Welcome to Secrets of the Book Critics, in which books journalists from around the US and beyond share their thoughts on beloved classics, overlooked recent gems, misconceptions about the industry, and the changing nature of literary criticism in the age of social media. Each week we’ll spotlight a critic, bringing you behind the curtain of publications both national and regional, large and small.
This week we spoke to Massachusetts-based critic and essayist, Becca Rothfeld.
Book Marks: What classic book would you love to have reviewed when it was first published?
Becca Rothfeld: I’m not sure I would’ve wanted to be a Jewish woman in Europe in the 1920s—so maybe this speaks more to what I would like to review now, from the safety of 21st century Boston—but I would love to have a chance to write about Italo Svevo’s neurotic masterpiece, Zeno’s Conscience, first published in 1924. It’s the pinnacle of what might be my favorite genre: long, nervous, fin-de-siecle novels with crazy, hypochondriac protagonists. Zeno, the narrator of Zeno’s Conscience, does an especially delicious job of fearing yet fetishizing illness. (As do the tubercular denizens of The Magic Mountain, which came out just one year later. In an ideal world someone would let me write an essay about illness in both books, but alas, I don’t think new translations of either are on the immediate horizon.)
BM: What unheralded book from the past year would you like to give a shout-out to?
BR: Taeko Kono’s Toddler-Hunting and Other Stories, originally published in Japan in 1961 and out in a lovely new translation from New Directions this past fall, has been criminally neglected! She’s dazzlingly dark and, to my mind, every bit as good as her better-known compatriots and sometime-contemporaries, Yukio Mishima and Yasunari Kawabata. Toddler-Hunting and Other Stories is full of women with weird, insistent appetites. It’s a joy to see women who want things so ferociously depicted so forcefully in fiction. More generally, it astonishes me and annoys me all the time that people are not fawning over Javier Marias: he’s so great.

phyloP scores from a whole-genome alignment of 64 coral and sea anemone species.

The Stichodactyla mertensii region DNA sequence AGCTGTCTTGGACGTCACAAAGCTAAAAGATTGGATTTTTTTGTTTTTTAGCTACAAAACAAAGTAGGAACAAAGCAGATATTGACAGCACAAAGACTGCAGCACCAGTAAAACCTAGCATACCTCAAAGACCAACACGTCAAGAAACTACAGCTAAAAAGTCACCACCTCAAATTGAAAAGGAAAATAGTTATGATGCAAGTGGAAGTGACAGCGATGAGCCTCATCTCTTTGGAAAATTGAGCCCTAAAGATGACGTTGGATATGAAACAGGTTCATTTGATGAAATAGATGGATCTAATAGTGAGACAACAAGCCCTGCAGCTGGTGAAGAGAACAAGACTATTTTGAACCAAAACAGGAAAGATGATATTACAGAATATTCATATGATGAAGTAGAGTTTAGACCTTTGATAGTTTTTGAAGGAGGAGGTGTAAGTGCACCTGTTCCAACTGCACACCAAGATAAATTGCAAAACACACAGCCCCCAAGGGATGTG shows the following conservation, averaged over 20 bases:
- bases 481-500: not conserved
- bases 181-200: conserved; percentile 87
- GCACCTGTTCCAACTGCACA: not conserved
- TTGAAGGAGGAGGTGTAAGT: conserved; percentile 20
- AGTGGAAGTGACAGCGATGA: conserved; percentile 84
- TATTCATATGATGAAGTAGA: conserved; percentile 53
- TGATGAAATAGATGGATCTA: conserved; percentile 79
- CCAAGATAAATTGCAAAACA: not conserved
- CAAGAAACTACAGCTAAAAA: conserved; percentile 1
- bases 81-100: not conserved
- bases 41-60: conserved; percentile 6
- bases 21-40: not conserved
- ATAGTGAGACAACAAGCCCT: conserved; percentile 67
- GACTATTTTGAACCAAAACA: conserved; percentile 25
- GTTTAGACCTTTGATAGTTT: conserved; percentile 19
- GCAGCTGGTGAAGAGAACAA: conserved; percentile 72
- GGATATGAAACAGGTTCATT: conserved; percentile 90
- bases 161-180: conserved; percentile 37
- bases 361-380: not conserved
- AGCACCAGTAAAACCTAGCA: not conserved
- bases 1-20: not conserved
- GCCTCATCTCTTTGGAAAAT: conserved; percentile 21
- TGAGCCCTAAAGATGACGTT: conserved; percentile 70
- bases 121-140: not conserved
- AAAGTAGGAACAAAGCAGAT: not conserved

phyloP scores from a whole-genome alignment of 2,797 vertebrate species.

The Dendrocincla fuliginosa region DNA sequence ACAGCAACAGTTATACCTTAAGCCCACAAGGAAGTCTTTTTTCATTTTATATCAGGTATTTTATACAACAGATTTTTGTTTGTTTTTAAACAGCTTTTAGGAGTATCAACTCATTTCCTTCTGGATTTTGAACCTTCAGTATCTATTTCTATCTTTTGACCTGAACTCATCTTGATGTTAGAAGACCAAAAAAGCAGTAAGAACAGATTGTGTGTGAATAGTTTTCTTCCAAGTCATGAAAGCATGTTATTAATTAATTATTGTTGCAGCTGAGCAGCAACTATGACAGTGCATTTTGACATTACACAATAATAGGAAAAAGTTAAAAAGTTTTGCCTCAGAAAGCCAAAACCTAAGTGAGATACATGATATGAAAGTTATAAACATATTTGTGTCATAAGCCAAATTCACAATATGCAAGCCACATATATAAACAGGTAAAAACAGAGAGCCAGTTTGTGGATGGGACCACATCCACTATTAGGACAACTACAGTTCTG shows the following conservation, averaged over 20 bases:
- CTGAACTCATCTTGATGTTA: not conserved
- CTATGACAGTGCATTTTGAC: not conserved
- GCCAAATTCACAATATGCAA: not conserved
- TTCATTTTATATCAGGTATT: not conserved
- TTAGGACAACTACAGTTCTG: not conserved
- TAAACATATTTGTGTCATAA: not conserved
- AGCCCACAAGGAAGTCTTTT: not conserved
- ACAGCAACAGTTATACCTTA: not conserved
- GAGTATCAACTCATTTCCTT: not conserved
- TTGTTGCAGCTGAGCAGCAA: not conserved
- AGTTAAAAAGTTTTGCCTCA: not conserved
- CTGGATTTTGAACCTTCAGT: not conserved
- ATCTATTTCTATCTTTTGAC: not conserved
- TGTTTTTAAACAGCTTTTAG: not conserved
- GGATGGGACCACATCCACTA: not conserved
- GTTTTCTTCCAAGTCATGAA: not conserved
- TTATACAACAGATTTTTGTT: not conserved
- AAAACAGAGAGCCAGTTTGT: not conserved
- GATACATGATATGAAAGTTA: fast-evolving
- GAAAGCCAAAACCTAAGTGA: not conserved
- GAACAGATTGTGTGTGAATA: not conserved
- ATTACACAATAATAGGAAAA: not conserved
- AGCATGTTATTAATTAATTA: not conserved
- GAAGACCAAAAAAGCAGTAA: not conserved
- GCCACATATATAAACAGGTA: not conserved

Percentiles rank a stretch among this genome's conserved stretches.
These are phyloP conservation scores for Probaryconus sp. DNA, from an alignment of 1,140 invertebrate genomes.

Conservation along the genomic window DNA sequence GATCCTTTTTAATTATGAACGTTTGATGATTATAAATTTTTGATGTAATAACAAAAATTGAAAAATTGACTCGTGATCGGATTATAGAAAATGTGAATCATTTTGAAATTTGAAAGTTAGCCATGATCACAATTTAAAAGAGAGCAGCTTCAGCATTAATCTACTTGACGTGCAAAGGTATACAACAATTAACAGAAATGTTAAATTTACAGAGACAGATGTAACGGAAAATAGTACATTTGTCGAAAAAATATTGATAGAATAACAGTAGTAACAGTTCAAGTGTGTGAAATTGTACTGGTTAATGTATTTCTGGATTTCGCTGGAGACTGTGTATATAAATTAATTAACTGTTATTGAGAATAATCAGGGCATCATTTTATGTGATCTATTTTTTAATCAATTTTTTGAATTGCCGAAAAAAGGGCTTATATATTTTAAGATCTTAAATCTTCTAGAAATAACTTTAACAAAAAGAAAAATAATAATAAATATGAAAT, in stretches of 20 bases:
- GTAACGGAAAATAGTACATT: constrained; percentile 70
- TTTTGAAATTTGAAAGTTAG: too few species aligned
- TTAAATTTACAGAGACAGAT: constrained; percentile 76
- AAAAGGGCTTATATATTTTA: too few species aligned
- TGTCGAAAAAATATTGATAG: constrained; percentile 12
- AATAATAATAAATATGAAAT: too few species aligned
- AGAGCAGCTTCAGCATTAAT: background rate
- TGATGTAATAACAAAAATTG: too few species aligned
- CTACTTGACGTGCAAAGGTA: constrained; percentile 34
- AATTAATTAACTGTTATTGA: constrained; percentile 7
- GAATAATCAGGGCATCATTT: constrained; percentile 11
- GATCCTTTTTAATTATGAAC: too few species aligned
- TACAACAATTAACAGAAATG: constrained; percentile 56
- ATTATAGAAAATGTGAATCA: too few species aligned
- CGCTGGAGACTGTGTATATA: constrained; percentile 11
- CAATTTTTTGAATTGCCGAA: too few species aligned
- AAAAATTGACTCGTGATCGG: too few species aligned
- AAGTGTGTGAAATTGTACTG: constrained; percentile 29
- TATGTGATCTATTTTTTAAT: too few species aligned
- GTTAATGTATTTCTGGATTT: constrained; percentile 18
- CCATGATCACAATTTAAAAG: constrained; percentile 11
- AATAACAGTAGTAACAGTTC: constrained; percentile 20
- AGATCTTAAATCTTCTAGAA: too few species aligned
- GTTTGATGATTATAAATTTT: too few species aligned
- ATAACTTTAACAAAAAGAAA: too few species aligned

BM: What is the greatest misconception about book critics and criticism?
BR: I don’t know that enough people have any conceptions about book critics and criticism to have misconceptions about either. I suppose, to some extent, I often encounter and often resent the utilitarian notion that the “point” of book review is just to generate a recommendation: buy or don’t buy, read or don’t read. The best book reviews are works of literature in their own right and deserve to be read and treasured as such. Think of John Updike’s or Cynthia Ozick’s criticism: the point is not the verdict but the sprawling pleasure of the sentences.
BM: How has book criticism changed in the age of social media?
BR: I try to avoid luddite-adjacent pessimism about the effects of the internet on books and book-reviewing because, at this point, it’s boring. Once glance at Twitter suffices to demonstrate that the internet makes us stupid, dogmatic, churlish, and uncharitable. Economically speaking, the internet is terrible for critics: so many great magazines no longer exist, and the ones that do can’t pay us very much. And socially speaking, I think there are a great number of pressures to conform to an increasingly uniform public-cum-professional opinion, which is disseminated and to some extent enforced via social media. And surely the way we write and “talk” online is also, in ways yet to be fully appreciated, infiltrating and altering the literature we produce, which in turn affects (probably not positively) the books we have to write about.
BM: What critic working today do you most enjoy reading?
BR: Andrea Long Chu and Tobi Haslett are both gorgeous writers. Probably my favorite of all is Amia Srinivasan, who combines such unbelievable brilliance with such unbelievable eloquence. Plus, it always makes me happy to see an analytic philosopher with a robust aesthetic sensibility—they’re such an endangered species.
Becca Rothfeld is a PhD candidate in philosophy at Harvard, where she thinks about ethics, aesthetics, and the relationship between them (among other things). She writes book reviews, essays, and the occasional art review for The Nation, The TLS, Bookforum, Art in America, The Hedgehog Review, The New Republic, and elsewhere. She is a two-time finalist for the Nona Balakian Citation for Excellence in Reviewing.